| Materials and Methods|| |
A total of 140 participants whose ages ranged from 18 to 60 years were recruited for this cross-sectional analytical survey. The sample size calculation was done using the formula:
After calculation, the minimum sample size arrived it was 101.2. Seventy of them (58 males and 12 females) were cement workers (cement-exposed group) who were consecutively recruited from Lafarge cement factory in Ewekoro, Ogun state, Nigeria while the remaining 70 (37 males and 33 females) were civil servants (control group) who were purposively recruited from Federal Medical Centre, Idi-Aba, Ogun state. The two groups were similarly matched in age. Included into the study were individuals who had worked for at least 1 year in either of the two establishments. Individuals that were excluded from the study were those who have had recent major surgeries and those who declined participation. Ethical approval was obtained from the Health Research and Ethics Committee of Lagos University Teaching Hospital, Idi-Araba, Lagos State, Nigeria (REF NO: ADM/DCST/HREC/APP/230). Approvals were also obtained from the cement factory and the management of Federal Medical Centre, Idi-Aba. Written informed consent was obtained from the participants.
Procedure for data collection
After appropriate approvals were obtained and before the commencement of the study, a preliminary lecture was given to the prospective participants on the aims and procedure for the study. Height and weight of each participant were measured with height meter and weighing scale, respectively. Body mass index was calculated using the formula; body mass index (BMI) = weight (kg) divided by height 2 (m 2). Pulmonary function parameters forced vital capacity (FVC), forced expiratory volume in 1 s (FEV1), and peak expiratory flow rate (PEFR) were assessed in sitting position using a portable spirometer (SP10 CONTEC: Hamburg, Germany) at a fixed time of the day (8 a. m.) to minimize the diurnal variation. The participants in sitting position were asked to take the deepest breath they could and then exhale into the sensor as hard as possible, for as long as possible. A nose clip was used just before each participant exhaled into the mouthpiece. That guaranteed that breath flowed only through the mouth. Each participant performed this procedure three times and the mean value taken and recorded. It was necessary to coach the participants to achieve their maximal expiratory efforts before taking the actual measurements because FEV1 is highly dependent on the amount of force used by the participant in early expiration. Percentage ratio of the two volumes (FEV1/FVC) was calculated for each participant. Safety measures were adapted using a new disposable mouthpiece for each participant, cleaning the surface of the spirometer with a towel soaked in a disinfectant solution after use by each participant and allowing a delay of at least 10 min before the next participants took his/her measurement. Forced vital capacity is the largest volume of gas that can be forcefully exhaled from the lungs after a maximal inspiratory effort. FEV1 is the volume gas expired in the 1st s of maximal expiration after a maximal inspiration. PEFR is the maximal expiratory flow rate achieved, and this occurs very early in the forced expiratory maneuver.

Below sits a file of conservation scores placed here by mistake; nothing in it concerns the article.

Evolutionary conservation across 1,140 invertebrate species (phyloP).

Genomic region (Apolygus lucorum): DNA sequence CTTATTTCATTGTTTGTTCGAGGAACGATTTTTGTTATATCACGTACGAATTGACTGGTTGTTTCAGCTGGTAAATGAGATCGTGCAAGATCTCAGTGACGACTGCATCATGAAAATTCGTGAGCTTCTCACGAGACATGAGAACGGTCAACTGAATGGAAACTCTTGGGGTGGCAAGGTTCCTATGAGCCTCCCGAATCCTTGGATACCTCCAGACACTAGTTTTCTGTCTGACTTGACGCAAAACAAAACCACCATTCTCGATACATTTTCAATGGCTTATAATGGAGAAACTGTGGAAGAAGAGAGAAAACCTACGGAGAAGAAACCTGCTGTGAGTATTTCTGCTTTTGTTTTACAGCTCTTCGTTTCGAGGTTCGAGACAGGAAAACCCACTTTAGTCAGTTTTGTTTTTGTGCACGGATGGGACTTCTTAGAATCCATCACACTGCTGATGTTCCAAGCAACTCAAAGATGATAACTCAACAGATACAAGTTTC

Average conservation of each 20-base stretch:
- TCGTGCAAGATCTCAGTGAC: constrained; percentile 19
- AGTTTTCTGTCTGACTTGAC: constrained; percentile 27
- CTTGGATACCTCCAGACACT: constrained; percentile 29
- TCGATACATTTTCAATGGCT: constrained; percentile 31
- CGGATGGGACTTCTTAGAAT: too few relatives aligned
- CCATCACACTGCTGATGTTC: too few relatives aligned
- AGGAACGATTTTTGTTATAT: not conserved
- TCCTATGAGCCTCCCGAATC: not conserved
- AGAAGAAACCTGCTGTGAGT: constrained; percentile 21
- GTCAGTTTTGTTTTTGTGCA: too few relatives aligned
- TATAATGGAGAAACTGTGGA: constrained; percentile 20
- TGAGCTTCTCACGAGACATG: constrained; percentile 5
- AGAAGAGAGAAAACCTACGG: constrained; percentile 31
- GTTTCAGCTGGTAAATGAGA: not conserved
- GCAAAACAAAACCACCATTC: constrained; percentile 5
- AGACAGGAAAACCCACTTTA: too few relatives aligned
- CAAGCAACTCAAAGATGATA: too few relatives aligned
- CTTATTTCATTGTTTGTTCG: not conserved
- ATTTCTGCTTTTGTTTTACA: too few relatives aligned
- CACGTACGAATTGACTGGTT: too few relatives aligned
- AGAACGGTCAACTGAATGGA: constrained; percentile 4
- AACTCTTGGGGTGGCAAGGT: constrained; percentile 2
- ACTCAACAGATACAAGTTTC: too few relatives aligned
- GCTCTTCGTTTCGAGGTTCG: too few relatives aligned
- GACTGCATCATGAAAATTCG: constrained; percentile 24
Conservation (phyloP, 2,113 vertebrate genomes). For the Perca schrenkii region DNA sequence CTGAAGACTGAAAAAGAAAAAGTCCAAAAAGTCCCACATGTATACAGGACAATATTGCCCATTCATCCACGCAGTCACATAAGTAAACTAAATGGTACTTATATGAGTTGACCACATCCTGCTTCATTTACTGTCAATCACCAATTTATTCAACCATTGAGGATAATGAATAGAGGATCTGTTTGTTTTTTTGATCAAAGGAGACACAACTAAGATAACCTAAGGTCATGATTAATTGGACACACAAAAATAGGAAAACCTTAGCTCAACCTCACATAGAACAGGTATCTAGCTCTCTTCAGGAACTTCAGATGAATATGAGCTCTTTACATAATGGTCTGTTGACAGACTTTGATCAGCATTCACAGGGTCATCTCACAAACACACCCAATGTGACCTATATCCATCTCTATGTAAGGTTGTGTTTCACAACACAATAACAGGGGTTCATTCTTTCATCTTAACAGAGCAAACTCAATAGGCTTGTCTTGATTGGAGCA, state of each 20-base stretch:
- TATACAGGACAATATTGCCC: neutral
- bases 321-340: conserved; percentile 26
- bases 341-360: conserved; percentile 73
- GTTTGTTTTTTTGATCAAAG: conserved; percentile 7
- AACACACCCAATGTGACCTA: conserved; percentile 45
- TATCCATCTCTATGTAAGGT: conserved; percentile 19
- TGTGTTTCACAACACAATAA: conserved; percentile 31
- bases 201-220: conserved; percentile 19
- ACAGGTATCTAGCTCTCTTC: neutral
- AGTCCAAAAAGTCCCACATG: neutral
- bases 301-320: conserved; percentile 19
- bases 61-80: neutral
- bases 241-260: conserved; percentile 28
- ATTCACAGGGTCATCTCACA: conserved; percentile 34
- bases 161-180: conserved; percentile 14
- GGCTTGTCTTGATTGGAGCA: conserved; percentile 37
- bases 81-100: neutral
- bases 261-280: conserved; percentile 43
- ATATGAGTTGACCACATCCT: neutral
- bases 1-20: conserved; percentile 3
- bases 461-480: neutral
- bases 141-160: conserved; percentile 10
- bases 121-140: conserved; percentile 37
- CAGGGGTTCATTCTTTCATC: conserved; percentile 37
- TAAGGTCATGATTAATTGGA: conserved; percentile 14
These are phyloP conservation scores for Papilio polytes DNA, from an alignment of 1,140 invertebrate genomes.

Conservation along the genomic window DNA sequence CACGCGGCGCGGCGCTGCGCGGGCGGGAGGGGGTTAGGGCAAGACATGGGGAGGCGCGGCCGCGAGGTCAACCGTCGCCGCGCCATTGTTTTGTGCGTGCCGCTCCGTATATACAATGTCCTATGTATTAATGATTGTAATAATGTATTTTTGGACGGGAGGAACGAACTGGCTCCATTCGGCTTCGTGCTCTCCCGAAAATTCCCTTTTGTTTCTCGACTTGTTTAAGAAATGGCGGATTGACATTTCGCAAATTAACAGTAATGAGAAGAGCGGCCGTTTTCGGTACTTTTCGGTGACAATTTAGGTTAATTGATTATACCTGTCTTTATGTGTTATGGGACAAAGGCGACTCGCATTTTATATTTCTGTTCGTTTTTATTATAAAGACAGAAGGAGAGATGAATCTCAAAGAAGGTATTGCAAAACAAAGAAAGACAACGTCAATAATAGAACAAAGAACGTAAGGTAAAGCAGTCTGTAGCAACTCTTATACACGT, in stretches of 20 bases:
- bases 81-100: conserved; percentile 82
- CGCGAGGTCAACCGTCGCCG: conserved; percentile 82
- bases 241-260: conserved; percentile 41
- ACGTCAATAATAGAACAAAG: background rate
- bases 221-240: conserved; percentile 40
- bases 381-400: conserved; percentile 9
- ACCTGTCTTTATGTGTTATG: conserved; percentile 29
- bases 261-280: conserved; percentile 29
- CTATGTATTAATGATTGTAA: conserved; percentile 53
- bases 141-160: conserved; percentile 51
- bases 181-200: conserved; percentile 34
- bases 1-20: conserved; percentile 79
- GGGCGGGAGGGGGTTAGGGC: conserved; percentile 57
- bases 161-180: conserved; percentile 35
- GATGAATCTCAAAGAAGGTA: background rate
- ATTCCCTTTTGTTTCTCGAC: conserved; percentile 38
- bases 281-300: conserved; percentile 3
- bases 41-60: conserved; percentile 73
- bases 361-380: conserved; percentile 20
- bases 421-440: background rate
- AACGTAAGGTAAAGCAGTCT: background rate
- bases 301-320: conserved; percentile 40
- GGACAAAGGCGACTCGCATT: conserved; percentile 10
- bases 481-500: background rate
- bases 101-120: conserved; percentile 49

The blood pressure of each of the participants was measured with mercury sphygmomanometer and stethoscope in sitting position. These measurements were taken two times and the mean values calculated and recorded.
The questionnaire was self-administered after the cardiopulmonary function tests were done.
Questionnaire design and administration
The British Medical Research Council questionnaire  – a standardized questionnaire on respiratory symptoms was adapted for this study. It has five sections (Sections A-E). Section A (7 Questions): collected information on the demographic/physical characteristics of the participants. These were age, gender, department/unit, duration of present employment, weight, height, systolic and diastolic blood pressure (DBP). Section B (13 Questions): collected information on past medical history. Section C (26 Questions): collected information on the occurrence of respiratory symptoms. Section D (8 Questions): collected information on participants' smoking habit and Section E (3 Questions): collected information on the participants' use of respiratory protective equipment.
The participants were assured that their responses would be kept confidential before the copies of the questionnaire were distributed to them by the researchers. The completed questionnaires were also immediately collected by the researchers.
Data were analyzed using the Statistical Package for Social Sciences version 20. Descriptive statistics of mean and standard deviation were used to summarize data. Inferential statistics of independent t-test was used to compare data between the two groups. Statistically significant level was set at P < 0.05.
| Results|| |
The mean ages of the cement-exposed and cement-unexposed (control) groups were 31.57 ± 8.32 years and 31.50 ± 8.57 years, respectively. The mean years of work experience for the cement-exposed and unexposed groups were 7.10 ± 5.38 years and 6.41 ± 5.02 years, respectively. The mean BMI of the cement-exposed and the control groups were 24.65 ± 2.9 kg/m 2 and 24.24 ± 4.26 kg/m 2, respectively [Table 1].
Sixteen (22.9%) and one (1.4%) of the cement-exposed group reported seasonal allergies and heart problem respectively as their past cardiopulmonary conditions while only one (1.4%) and none of the cement-unexposed group reported seasonal allergies and heart problem respectively as their past cardiopulmonary conditions [Table 2].
The prevalence of respiratory symptoms among the cement-exposed group was as follows: 67.1% for wheeze, 38.6% for breathlessness, and 48.6% for chest tightness while those for the unexposed group were as follows: 5.7% for wheeze, 2.9% for breathlessness, and 7.1% for chest tightness [Table 3].